I hope this email finds you well. By now, you have no doubt read the memo from Corporate announcing that we’re going to return to the office full-time soon. I’m sure you’re all excited to see each other again in person.
Since the announcement, we have received a few questions that we would like to answer so that everyone in our corporate family can be on the same page.
Q: Why are we required to return to the office when we all did our jobs perfectly well at home?
A: We sure get this question a lot. I know that you have received many emails from Corporate lavishly praising your work during the pandemic, and, indeed, our profits and productivity are up since the pandemic started. You might think there’s no reason to make everybody commute into the office if they don’t want to.
But let’s face it, your managers’ talents are being wasted with you at home. Sure, you low-level cubicle dwellers can do what you’re good at (spreadsheets, I guess?), but what about your boss? He has a right to use his skill set too. And his skill set is remembering people’s names and taking credit for other people’s work. That’s way harder to do over Zoom.
Take Larry, Director of Accounting. He has two loves: his pontoon boat, Berth Control, and strolling up to his subordinates and making passive-aggressive small talk. If we’re not back in the office, we’re not allowing managers like Larry to be their best selves.
Q: Since we demonstrated that we could get our jobs done outside of a traditional nine-to-five workday, can we have more flexibility in when we arrive and leave?
A: Another great question. The answer is no. We found it exhausting when we had to measure your value to the corporation based on the quality of your work. We plan to go back to our tried-and-true system: awarding promotions to the people who are still pretending to work when their manager leaves, with special consideration for those who can shamelessly kiss ass. Oh, and they have to be men.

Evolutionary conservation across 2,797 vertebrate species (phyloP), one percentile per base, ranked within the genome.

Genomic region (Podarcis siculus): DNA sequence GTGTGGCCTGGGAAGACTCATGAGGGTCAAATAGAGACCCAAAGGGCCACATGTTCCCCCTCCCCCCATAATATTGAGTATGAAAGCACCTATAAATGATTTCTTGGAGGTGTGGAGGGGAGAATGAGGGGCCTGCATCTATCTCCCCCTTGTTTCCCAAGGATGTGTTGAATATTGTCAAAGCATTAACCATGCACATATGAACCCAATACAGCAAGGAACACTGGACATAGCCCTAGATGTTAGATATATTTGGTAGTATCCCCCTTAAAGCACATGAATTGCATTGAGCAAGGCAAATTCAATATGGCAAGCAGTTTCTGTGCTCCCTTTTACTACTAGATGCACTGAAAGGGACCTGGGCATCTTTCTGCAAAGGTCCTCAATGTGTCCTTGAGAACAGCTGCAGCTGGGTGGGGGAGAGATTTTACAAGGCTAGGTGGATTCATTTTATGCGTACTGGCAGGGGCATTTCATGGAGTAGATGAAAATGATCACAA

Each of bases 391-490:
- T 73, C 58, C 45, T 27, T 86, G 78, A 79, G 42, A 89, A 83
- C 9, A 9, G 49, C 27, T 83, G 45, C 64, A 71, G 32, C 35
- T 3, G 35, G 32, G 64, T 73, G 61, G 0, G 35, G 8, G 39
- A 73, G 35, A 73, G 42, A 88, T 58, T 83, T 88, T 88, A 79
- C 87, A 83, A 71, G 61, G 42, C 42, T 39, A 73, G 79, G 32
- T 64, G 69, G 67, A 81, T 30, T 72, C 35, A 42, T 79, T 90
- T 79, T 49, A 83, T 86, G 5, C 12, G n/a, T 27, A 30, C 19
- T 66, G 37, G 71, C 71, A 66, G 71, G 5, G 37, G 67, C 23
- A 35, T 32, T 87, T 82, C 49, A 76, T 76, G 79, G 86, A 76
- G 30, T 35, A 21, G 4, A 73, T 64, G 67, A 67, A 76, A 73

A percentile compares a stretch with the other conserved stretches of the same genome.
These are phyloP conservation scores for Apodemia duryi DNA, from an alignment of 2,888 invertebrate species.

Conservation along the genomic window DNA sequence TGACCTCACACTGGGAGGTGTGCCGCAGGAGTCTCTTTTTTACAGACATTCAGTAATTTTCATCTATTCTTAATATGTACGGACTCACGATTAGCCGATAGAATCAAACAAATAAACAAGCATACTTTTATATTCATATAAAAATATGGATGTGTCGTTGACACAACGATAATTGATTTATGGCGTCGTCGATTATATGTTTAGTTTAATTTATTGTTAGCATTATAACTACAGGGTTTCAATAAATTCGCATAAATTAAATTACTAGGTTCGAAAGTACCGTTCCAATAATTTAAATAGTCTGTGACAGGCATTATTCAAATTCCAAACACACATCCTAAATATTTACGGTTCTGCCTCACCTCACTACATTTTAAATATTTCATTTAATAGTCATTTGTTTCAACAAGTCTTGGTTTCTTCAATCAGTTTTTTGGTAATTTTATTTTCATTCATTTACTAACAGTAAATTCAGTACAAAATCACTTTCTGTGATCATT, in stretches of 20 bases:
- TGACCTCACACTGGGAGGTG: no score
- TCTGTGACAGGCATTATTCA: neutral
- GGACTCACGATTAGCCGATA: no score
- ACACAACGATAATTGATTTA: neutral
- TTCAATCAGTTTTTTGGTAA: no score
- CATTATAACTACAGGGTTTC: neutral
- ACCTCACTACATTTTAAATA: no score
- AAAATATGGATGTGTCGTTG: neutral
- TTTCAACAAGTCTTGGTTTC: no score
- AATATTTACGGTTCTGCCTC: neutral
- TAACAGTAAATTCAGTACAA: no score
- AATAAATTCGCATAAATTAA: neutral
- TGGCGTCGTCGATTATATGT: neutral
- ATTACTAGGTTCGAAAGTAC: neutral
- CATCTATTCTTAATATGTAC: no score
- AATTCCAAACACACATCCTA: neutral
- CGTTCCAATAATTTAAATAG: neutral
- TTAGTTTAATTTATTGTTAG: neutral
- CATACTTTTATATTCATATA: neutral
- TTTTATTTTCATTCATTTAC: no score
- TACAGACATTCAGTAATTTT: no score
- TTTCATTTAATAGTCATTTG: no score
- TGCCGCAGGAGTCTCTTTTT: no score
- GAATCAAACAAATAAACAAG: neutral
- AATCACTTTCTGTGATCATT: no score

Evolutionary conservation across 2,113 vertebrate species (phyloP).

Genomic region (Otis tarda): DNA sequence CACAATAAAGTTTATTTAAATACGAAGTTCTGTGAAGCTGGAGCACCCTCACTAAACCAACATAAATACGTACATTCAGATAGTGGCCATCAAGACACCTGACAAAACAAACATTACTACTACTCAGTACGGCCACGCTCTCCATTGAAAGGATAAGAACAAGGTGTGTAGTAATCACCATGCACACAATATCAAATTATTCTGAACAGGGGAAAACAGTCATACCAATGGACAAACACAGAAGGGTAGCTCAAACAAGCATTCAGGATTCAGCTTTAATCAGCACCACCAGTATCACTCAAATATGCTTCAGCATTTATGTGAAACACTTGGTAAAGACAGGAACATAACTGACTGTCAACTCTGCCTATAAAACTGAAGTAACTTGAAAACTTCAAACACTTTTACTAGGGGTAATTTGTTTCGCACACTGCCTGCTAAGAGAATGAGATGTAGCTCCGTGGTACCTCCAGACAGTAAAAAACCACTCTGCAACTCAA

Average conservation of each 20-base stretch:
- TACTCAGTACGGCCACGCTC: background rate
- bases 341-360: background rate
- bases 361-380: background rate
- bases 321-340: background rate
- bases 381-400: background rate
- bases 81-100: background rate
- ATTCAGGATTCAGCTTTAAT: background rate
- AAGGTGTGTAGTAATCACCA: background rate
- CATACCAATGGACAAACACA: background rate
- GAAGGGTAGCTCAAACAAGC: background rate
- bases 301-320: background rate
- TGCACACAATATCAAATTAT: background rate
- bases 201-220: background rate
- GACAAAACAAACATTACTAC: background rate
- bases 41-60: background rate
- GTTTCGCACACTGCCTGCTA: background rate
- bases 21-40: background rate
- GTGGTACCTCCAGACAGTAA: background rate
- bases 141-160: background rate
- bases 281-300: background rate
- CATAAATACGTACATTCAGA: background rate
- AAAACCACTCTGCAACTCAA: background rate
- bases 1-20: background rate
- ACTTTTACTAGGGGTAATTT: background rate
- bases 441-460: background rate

Q: What if I’ve realized I work better without the distractions of an open-plan office?
A: Whatever could you mean? Open-plan offices provide wonderful opportunities for serendipity and creative conversations. By serendipity, I mean a chance encounter with the foot-sweat odor of Alan’s Greek yogurt container in the trash can two feet from you. And by creative conversations, I mean that you will be forced to listen to Belinda narrate a complex family dispute in excruciating detail, even though you lost track of who was cousins with whom twenty minutes ago. These are essential parts of the office experience, and we assume there is evidence that it makes companies more productive. Plus, do you have any idea how expensive giving you all a dignified amount of personal space would be?
Q: Are we still going ahead with a return to the office even though the Delta variant is ravaging the country?
A: Yes, we admit that this isn’t great timing! But we are confident that our plan will keep you safe. Why are we confident? Because it took so many meetings to make this plan, and there’s no way we are going to have any more meetings to make a new one.
Q: So we are going to require vaccination for all employees before we come back?
A: Nope! Nothing could be further from the truth! We here at Corporate know that we could easily make the workplace safe for everybody by requiring you to get the shot. But we suspect that Jane down in Marketing is a yoga-mom anti-vaxxer. Plus, there’s Bill from IT who has that DON’T TREAD ON ME sticker on his truck right next to a sticker of the Punisher. We would rather endanger your family’s health than deal with that shit.
Anyway, we prefer to use carrots rather than sticks. Therefore, we’d love to announce that those who have been vaccinated will be entered into a raffle for a $25 gift card to Outback Steakhouse and a corporate fleece we found in the storage closet. We’re sure that will do the trick.
Q: You’re going to require masks, though, right?
A: Let me repeat: Bill has a Punisher sticker on his pickup truck. Nope, we are not talking to him about masks.
Anyway, we prefer to let you, the employee, make your own decisions. Mask up if you want to signal to half of your coworkers that you’re a risk-averse, anxious ninny. Don’t mask if you want to signal to the other half that you’re a sociopathic asshole. Your choice!
I hope these answers can help everyone transition back into the office as smoothly as possible. We in HR want to make sure that everyone feels safe, comfortable, and valued. We’re hoping that if we say this enough times, we won’t have to actually do anything about it.
See you all Monday!